June 22, 2024

Home Inspection

Home Inspection, Primary Monitoring for Your Home

A Guide for First-Time Buyers

4 min read

Are home inspections back in style again? During the pandemic-era buying frenzy in many Canadian real estate markets, bidding wars were commonplace. This not only involved submitting a bid higher than the asking price, but it also involved desperate homebuyers choosing to waive home inspections to close the deal as quickly as possible. Now that Canada’s housing market has stabilized, home inspections have become common again, instilling confidence in the buyers who are making the biggest purchasing decision of their lives.

Indeed, homeownership is an exciting and rewarding phase of anyone’s life. Of course, in order to attain this Canadian dream, prospective homeowners will need to employ a series of measures to find their dream home. One of these steps is initiating a home inspection.

First-time buyers need to understand a home inspection and its purpose. So, let’s examine the basics of home inspections.

Navigating Home Inspections: A Guide for First-Time Buyers

A home inspection comprehensively examines the residential property, whether a single-family home or a condo, you intend to purchase. The inspection is conducted by a qualified inspector who seeks to identify any potential issues with the property before you close the deal.

First-time buyers should not perceive home inspections as negative. They are a safety strategy for both sides of the transaction. They may even allow buyers to negotiate a better deal or withdraw from one if something is wrong with the property. As a result, home inspections can shield you and your investment and ensure you acquire the home you want.

At the same time, there can be instances where a home inspection reveals something that is a deal breaker. In such a situation, a buyer can withdraw from the deal without financial penalties. This is referred to as the home inspection contingency, which protects the buyer if it turns out after the inspection that the property is in a much poorer condition than initially reported.

It might seem obvious, but many first-time homebuyers who feel overwhelmed may neglect to find qualified, experienced, and reputable home inspectors. This is where a real estate agent’s work enters the picture. In most cases, real estate agents can help first-time buyers find a trusted professional as they understand the industry and have strong connections.

Once you have hired the right home inspector, it is imperative to make sure that he or she evaluates all vital components in their assessment. What should this consist of exactly? Here is a breakdown:

  • Residential property’s foundation
  • Structure
  • Exterior and interior
  • Plumbing
  • HVAC
  • Electrical system

The inspector’s report will include a summary of their main findings, a checklist of items or features of the home that were inspected and their current status or condition, and photos of problematic areas (if any). Depending on the size of the property and the extent of issues, the report can be anywhere from 15 to 70 pages.

Remember, no property will be entirely flawless, but you have to figure out which issues identified by the home inspector are deal breakers and which can be fixed. For example, issues related to the structure or foundation of the property can be complex, significantly affect the quality of life you envision in your new home, and harm your wallet. In such a situation, engaging with the seller and seeing if you can work out a better deal is better. If not, you have the right to back out.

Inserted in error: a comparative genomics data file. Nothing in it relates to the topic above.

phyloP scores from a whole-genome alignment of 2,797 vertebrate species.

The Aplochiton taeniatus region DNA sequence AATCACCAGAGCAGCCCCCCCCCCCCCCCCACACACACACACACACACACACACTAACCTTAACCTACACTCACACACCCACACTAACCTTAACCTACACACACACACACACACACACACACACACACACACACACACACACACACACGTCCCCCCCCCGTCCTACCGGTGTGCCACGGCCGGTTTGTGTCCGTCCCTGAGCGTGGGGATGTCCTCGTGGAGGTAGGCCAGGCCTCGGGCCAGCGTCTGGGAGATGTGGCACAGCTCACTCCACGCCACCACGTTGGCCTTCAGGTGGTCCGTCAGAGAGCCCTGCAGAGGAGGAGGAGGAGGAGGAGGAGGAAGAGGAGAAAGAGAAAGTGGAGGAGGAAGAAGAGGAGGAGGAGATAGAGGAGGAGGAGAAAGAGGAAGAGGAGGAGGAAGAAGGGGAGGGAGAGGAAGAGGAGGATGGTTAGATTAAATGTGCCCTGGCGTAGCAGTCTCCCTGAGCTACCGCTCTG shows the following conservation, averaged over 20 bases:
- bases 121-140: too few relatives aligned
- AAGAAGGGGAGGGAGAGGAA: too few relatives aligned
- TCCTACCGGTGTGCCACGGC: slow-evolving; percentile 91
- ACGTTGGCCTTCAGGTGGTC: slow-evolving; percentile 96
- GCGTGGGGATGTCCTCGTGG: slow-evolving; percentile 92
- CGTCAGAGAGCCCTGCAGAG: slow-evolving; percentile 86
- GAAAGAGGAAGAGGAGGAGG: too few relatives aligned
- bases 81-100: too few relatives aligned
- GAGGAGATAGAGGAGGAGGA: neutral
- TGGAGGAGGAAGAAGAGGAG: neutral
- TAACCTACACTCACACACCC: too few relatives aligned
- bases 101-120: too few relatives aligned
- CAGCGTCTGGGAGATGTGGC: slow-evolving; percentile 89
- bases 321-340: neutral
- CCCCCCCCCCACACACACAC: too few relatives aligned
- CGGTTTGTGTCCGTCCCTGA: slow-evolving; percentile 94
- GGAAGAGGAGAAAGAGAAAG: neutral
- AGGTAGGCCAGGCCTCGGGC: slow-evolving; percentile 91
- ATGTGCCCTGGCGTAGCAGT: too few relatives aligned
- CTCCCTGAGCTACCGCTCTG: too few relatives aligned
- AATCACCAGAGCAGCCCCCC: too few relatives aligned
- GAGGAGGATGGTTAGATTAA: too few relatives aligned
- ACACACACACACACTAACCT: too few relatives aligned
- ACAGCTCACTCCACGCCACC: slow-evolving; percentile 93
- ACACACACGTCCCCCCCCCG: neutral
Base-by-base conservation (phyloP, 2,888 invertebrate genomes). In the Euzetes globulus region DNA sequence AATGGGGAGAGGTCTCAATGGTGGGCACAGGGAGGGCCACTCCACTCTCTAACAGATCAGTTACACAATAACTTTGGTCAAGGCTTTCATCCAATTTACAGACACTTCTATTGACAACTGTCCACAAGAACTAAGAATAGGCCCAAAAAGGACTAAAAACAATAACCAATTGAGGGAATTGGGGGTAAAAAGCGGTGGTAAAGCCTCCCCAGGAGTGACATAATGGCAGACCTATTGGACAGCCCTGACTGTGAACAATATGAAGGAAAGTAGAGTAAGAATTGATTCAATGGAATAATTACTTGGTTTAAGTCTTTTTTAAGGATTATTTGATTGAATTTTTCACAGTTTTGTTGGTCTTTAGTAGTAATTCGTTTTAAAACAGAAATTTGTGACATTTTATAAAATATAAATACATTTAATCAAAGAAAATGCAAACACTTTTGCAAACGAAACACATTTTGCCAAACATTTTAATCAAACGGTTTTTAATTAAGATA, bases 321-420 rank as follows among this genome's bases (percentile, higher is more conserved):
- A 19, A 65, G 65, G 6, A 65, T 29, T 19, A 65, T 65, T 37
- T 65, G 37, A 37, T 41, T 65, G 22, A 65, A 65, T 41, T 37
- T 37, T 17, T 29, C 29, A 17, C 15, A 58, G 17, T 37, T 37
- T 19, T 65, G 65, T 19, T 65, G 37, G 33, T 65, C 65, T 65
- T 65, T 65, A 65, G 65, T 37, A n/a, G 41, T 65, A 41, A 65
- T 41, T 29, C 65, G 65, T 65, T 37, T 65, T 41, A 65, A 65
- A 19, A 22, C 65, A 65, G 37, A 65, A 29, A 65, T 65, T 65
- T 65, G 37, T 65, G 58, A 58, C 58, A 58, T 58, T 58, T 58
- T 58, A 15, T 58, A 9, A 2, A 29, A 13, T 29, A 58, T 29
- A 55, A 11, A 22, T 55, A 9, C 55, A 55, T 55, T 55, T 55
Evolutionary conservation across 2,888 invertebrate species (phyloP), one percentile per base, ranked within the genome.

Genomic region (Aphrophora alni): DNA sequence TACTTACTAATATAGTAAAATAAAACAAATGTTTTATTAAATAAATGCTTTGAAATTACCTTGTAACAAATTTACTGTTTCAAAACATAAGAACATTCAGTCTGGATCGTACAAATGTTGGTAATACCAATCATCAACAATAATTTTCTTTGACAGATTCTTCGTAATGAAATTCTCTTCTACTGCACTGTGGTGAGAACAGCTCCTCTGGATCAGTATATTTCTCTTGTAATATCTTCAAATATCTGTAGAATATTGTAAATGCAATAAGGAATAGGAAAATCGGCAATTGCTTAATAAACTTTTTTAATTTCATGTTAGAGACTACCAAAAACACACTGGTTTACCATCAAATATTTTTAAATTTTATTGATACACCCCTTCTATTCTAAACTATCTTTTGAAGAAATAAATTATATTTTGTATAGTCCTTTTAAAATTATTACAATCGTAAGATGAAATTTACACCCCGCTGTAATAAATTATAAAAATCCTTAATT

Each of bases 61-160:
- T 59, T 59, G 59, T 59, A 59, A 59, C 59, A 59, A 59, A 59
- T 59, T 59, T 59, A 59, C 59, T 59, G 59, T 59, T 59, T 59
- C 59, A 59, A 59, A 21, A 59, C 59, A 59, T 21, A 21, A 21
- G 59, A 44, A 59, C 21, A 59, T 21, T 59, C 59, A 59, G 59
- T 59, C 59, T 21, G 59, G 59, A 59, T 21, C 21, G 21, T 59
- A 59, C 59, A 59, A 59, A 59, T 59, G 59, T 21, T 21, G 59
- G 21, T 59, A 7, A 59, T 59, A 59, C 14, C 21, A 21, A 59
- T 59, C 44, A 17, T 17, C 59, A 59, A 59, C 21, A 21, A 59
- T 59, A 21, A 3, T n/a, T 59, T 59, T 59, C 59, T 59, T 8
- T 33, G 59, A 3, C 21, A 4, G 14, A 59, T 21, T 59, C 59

Inspections typically take two to three hours and are generally scheduled two to three weeks in advance. The inspector would provide you with their report within one to three days of performing the inspection.

Home Inspections Are Essential

It is natural to feel a bit anxious on the day of the inspection. However, it is crucial to note that the inspection is in place to ensure you receive a good deal. The inspector is not out to get you or the seller. They are there to support you. If you feel you are unclear about anything, you should always ask, no matter how obvious you might think it is to all parties involved. You will only benefit from a better understanding of this process.

You don’t have to be overwhelmed by this information. The process of inspection and the report are only there to help you understand the status of the property so that you can determine what you can and cannot handle. Additionally, it will help you verify how much time or money certain repairs will be required. This will give you the information you need to negotiate with the seller. Often, sellers agree to make the necessary repairs before the closing date. This is true for repairs that are not extensive. But if there are significant problems, you can negotiate with the seller for a reduced price so that you can undertake those repairs and cover the cost that is likely to be incurred.

Ultimately, do not think a home inspection is a step that can destroy your deal. It is not. The goal of a home inspection is not to damage your prospects but to make you aware of what you should expect. The inspector will not benefit from a no-sale. The inspector is only there to tell you the condition of the core components of that property and what needs to be done to improve them.

With the average home selling for nearly $700,000 in the Canadian real estate market, you should aim to do what is best for you, your family, and your pocketbook.


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